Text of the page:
Dramatist Harold Pinter has paid tribute to his friend and fellow playwright Arthur Miller, who has died aged 89.
He was a great playwright and a great man - and a great friend of mine. It's been a great shock to hear this news, although he was pretty old.
His plays - Death of a Salesman, A View From the Bridge, All My Sons and The Crucible, for example - are among the finest works that have been produced in the 20th Century.
Mr Pinter said Arthur Miller was "a man of rare integrity in his writing"
But he was also a highly dignified and an extraordinarily formidable man, an independent man.
He and I had a memorable trip to Turkey about 20 years ago when we met a lot of writers that had been in prison and had been tortured. I admired him tremendously for his independence and his clarity of mind.
He was a wonderful chap and I'm really quite knocked over by this news.
He was so honest and a man of rare integrity in his writing. You could see it in his writing. He was also totally independent.
In the United States, they didn't like him very much because he was too outspoken and too critical of the way of life in the United States and certain assumptions that were made over there.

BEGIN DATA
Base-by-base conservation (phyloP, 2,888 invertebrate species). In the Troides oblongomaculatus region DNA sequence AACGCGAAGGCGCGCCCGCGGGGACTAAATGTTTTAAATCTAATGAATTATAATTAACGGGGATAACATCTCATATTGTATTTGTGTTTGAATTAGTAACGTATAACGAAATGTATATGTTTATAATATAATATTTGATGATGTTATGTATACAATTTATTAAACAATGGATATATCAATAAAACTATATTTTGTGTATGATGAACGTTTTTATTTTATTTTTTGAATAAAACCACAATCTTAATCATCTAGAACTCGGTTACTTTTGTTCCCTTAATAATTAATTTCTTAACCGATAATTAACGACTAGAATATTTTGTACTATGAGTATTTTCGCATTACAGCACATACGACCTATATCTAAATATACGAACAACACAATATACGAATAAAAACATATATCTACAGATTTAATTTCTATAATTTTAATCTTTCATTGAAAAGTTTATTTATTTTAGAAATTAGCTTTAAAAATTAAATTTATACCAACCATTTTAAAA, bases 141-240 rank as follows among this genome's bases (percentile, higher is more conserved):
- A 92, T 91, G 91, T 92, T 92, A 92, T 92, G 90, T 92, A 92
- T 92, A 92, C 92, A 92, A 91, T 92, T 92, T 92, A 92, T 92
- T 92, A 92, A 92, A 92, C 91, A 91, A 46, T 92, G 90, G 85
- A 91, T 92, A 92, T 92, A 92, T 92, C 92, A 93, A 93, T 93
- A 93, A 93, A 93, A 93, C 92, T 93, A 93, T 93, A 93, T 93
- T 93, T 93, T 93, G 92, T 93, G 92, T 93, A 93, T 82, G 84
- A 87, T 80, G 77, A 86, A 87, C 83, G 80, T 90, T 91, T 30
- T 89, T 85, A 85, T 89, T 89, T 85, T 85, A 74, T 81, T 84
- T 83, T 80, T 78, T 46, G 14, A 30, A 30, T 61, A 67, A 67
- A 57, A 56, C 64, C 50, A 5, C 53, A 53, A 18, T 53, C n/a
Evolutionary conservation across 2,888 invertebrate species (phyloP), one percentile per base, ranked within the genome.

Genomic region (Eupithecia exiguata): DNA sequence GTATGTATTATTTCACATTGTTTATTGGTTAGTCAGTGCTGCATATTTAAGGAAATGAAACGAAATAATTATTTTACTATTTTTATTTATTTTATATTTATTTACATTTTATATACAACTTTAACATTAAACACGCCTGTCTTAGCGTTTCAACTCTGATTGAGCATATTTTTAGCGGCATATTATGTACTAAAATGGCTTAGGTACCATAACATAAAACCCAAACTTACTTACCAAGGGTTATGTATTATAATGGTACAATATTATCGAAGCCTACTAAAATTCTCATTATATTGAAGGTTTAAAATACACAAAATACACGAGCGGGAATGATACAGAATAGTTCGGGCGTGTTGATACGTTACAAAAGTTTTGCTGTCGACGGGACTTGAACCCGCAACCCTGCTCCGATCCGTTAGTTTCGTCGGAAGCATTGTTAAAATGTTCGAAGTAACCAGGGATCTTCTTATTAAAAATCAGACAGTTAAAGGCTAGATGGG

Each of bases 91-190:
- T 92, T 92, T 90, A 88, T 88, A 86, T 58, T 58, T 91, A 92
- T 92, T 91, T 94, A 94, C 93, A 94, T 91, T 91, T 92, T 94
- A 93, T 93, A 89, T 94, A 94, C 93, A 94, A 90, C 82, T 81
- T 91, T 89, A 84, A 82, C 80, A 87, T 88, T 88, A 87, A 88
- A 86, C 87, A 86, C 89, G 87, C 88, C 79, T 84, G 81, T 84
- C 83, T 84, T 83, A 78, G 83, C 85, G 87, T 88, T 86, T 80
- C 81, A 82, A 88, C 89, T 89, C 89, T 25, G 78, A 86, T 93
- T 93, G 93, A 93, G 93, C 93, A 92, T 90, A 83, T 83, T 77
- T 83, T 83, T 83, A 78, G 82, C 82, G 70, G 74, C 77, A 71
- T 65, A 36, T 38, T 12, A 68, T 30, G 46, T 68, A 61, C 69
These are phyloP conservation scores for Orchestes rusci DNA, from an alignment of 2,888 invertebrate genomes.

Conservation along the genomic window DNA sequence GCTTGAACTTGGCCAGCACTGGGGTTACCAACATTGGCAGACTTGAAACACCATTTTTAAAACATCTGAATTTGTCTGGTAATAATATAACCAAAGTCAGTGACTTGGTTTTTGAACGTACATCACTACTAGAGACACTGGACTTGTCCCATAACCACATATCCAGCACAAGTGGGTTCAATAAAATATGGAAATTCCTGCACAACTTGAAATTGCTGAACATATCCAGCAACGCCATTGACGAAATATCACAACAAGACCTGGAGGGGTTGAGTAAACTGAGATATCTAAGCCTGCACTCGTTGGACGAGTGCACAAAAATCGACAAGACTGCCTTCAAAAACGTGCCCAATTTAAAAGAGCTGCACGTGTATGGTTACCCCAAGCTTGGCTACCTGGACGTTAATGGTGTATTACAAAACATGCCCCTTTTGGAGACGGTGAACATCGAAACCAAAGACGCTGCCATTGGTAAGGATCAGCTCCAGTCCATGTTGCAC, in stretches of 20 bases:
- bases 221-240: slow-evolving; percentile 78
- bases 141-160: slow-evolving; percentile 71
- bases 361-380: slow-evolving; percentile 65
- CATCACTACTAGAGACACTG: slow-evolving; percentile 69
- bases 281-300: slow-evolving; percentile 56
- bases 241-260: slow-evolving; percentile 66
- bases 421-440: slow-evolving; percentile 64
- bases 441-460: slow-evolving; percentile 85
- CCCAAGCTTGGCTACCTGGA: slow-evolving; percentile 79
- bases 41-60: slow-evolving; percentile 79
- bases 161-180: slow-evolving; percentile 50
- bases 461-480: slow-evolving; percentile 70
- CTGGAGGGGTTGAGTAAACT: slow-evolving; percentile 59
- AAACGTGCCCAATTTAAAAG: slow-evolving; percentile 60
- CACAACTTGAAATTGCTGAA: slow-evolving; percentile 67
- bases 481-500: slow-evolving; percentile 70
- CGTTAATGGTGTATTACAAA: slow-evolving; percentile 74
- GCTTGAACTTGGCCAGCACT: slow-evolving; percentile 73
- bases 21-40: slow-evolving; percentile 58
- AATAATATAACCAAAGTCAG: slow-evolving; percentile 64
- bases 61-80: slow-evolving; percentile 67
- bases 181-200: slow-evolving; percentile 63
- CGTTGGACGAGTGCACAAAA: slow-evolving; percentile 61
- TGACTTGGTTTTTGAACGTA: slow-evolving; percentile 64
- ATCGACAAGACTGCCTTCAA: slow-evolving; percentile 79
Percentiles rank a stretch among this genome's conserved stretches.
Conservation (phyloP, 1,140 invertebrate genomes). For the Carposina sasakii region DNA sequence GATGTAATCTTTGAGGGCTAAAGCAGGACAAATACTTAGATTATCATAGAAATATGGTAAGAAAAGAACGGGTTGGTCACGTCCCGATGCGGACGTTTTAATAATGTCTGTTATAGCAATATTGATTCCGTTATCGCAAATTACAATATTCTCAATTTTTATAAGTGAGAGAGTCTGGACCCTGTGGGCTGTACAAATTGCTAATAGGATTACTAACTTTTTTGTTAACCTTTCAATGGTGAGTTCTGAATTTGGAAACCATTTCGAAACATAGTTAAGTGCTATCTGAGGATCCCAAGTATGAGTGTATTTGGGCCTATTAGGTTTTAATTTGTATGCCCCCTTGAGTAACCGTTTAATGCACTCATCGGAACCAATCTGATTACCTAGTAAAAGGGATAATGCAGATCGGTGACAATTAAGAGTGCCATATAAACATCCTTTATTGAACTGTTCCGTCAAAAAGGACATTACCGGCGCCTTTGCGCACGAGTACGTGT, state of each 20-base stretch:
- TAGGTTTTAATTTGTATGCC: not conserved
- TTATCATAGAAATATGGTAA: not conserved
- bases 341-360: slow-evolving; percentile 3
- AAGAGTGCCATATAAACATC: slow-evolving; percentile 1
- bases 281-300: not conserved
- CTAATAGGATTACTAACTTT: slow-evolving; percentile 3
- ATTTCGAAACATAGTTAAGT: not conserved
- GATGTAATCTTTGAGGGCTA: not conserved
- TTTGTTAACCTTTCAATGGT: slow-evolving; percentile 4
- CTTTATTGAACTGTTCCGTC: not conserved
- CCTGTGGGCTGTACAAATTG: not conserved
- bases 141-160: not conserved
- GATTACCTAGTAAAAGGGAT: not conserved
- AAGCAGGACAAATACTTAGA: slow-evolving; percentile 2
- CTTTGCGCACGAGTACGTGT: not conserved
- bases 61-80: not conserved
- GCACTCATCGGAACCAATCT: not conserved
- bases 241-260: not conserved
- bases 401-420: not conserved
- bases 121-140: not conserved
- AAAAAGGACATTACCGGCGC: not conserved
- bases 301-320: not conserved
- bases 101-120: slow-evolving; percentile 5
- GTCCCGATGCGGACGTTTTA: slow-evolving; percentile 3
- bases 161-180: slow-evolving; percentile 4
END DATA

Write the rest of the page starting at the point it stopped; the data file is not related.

But he was unremitting and remorseless in using his critical intelligence. He did this both as a man and as a playwright, and that's why he's such a remarkable figure.
I hadn't spoken to him over the last few months, but I heard he was happily married again, which was wonderful news. We did communicate - he did a seminar about my work in fact in New York a few years ago, and I was very honoured by this, and we spoke on that occasion.
But we'd been a bit out of touch and I'm absolutely flabbergasted to hear that he's gone.
He had a wonderful kind of velocity about him. He was as tough as a rock, really. He looked like a bit of a rock too. That was one of the other things that made him remarkable - his actual physical presence was quite formidable.
This certainly embodied itself when we both went to Turkey together for this memorable trip in which we were nearly arrested and there was a military decree out for our arrest in Istanbul.
We just managed to get away by the skin of our teeth. They didn't like us at all over there because we were very independent and he was a landmark, he was a leader, and I was extremely attached to him.
I'm pretty convinced he was writing until the day of his death. He was born with the pen in his hand.
Harold Pinter was speaking to BBC News 24.